- National Endowment for the Arts The Arts Endowment’s focus is on identifying and supporting model programs and projects that provide in-depth knowledge, skills, and understanding of the arts to children and youth in schools and communities.
- Illinois Arts Council A variety of grants to support artist-in-resident, artist fellowship and quick start micro grant for schools and school districts.
- National Art Education Association A variety of grant opportunities to advance individual and collective work in visual arts education.
- Target Through national sponsorships and local grants, Target supports thousands of arts activities, festivals and outdoor concerts.
- Grant Gopher Helps locate grants and teaches you how to apply for grant money and avoid scams.
- Fund For Teachers Enriches the personal and professional growth of teachers by recognizing and supporting them as they identify and pursue opportunities around the globe that will have the greatest impact on their practice, the academic lives of their students and on their school communities.
- Calypso Systems Opportunity for K- 12 schools to apply for classroom presentation technologies such as projectors, amplifiers, speakers, CATV tuners, microphones, button panels, and graphical user interfaces.
- Missouri Arts Council Funds projects with an artistic component that helps meet the nonprofit organizations strategic goals.
- The Braitmayer Foundation The Foundation is interested in K-12 education throughout the United States.
- DCCAH DC Commission on the Arts & Humanities offers several funding programs for individuals and nonprofit organizations located in the District of Columbia. Individuals are not required to provide matching funds. Organizations are only required to provide matching funds as indicated.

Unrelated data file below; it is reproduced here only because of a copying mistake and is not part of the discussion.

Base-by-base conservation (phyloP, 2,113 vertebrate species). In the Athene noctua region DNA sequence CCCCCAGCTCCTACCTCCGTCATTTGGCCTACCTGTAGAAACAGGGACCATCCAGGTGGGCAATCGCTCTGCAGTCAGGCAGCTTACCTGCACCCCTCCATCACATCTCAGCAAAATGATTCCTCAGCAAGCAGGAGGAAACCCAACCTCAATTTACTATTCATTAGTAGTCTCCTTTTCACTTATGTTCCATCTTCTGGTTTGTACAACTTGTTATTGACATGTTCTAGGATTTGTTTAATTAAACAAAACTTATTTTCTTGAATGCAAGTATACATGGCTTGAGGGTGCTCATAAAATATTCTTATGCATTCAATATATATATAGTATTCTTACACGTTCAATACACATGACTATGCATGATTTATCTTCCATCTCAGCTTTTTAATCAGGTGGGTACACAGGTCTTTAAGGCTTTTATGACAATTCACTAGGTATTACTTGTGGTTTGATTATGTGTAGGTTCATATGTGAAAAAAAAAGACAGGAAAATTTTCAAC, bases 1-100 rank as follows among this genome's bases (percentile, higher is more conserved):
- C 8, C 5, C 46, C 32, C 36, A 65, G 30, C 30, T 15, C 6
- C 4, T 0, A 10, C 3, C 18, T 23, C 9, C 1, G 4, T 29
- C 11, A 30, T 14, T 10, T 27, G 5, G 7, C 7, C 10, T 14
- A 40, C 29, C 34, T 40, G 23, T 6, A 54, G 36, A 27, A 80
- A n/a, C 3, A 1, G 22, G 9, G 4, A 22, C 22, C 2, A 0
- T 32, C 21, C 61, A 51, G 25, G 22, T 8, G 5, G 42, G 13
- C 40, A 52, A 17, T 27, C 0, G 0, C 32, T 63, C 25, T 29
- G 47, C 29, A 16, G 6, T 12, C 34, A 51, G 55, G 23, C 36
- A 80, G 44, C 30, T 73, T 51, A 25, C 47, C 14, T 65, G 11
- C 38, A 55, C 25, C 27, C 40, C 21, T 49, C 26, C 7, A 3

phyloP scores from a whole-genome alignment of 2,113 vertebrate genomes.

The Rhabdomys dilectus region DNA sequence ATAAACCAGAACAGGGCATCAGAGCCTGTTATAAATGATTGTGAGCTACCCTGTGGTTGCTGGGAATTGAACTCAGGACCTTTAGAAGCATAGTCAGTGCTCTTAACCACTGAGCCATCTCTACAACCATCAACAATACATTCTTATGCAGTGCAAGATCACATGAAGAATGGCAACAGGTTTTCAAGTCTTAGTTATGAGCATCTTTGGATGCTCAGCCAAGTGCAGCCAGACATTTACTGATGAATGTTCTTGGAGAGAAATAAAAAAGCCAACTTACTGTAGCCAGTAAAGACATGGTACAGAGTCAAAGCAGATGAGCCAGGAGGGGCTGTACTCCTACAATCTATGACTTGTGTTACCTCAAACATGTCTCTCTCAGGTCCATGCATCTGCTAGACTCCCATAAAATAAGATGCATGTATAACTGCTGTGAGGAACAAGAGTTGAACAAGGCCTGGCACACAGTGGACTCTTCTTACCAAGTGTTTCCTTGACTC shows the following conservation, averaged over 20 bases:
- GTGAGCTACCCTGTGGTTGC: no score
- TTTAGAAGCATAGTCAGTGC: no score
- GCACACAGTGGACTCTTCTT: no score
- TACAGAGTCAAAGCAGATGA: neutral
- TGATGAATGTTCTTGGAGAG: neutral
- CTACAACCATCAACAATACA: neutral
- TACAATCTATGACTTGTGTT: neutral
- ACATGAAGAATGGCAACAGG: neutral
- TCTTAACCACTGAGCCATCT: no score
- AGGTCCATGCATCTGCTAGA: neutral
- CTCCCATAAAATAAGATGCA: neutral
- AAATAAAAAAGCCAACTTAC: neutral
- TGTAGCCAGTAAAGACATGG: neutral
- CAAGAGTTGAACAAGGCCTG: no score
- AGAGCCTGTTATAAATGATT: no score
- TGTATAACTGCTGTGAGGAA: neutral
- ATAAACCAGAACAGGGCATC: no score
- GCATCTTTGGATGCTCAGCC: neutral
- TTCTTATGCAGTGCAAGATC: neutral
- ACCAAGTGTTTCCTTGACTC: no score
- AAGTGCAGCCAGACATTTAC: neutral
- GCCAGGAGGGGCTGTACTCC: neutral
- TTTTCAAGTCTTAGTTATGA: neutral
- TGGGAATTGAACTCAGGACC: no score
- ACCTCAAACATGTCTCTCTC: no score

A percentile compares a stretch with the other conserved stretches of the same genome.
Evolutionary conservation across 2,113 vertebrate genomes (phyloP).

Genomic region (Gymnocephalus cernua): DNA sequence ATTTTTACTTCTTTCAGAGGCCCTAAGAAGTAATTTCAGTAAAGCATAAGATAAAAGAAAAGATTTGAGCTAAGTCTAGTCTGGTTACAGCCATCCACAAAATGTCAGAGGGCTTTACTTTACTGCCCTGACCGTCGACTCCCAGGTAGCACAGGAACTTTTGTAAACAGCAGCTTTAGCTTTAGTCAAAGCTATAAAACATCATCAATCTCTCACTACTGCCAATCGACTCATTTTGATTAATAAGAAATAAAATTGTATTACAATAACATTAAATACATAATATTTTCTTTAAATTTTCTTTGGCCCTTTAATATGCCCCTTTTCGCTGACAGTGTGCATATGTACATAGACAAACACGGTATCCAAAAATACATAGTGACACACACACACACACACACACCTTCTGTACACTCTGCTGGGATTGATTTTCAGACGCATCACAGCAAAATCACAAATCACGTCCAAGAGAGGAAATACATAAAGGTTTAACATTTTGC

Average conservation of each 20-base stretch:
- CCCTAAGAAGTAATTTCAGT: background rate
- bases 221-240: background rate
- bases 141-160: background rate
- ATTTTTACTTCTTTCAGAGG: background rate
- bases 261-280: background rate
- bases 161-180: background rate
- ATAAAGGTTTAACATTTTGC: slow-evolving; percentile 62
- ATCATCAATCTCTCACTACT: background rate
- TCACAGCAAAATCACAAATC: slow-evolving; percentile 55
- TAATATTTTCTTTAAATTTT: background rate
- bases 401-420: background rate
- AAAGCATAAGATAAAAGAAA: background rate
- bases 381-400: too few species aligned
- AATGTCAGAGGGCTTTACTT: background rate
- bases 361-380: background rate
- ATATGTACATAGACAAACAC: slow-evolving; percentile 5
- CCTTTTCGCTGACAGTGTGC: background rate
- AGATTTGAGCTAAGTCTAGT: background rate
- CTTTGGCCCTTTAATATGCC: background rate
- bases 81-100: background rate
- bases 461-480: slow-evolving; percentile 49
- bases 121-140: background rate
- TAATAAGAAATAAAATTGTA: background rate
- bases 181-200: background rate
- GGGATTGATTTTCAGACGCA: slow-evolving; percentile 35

- Expressing Youth Voices in Pittsburgh Tell us how you would transform Pittsburgh’s public spaces with your artistic vision. We are looking for well-designed, sustainable public art that expresses the voices of youth. Winning ideas can receive up to $25,000 in funding to implement their “Art in Public” Deadline for entry is May 20, 2009. Public voting begins June 9, 2009.
- We Are Teachers A micro-grant that’s awarded based on number of votes by other educators. Just click on past winners to see how the process works.
Need help with the application process? Check out Grant writers on Ning for writing support.
If you know off any local, regional or national grant opportunities for the visual arts, please list it in the comments section below. Let’s help our fellow art educators gain access to the tools they need to teach. Remeber, The Teaching Palette has an international audience so no matter how small the grant opportunity, please share it. You never know who’s reading. Thanks!
There has been an explosion of Web 2.0 tools for educators. Recently, National Art Education Association (NAEA) launched an online interactive tool for Elementary Art Specialists. The goal is to link teachers with a common bond: young children and art. Escape the isolation of your classroom and communicate with other elementary art teachers on topics that impact art education.
Another great interactive resource is Art Education 2.0 reaching all levels of art education. Art Education 2.0 has over 3,000 members and counting. Find information on anything from teaching animation to VoiceThread to innovative teaching ideas in technology. To learn more about the Art Education 2.0 social network, watch the video below.
Learn about art or any other topic that interests you on Twitter. Not sure how to begin? An earlier post on Twitter may help you get started. Also, click on the SchoolArts icon below for some great ideas on using Twitter and other Web 2.0 tools from the March issue.
(You need to be a SchoolArts subscriber to access School Arts Digital)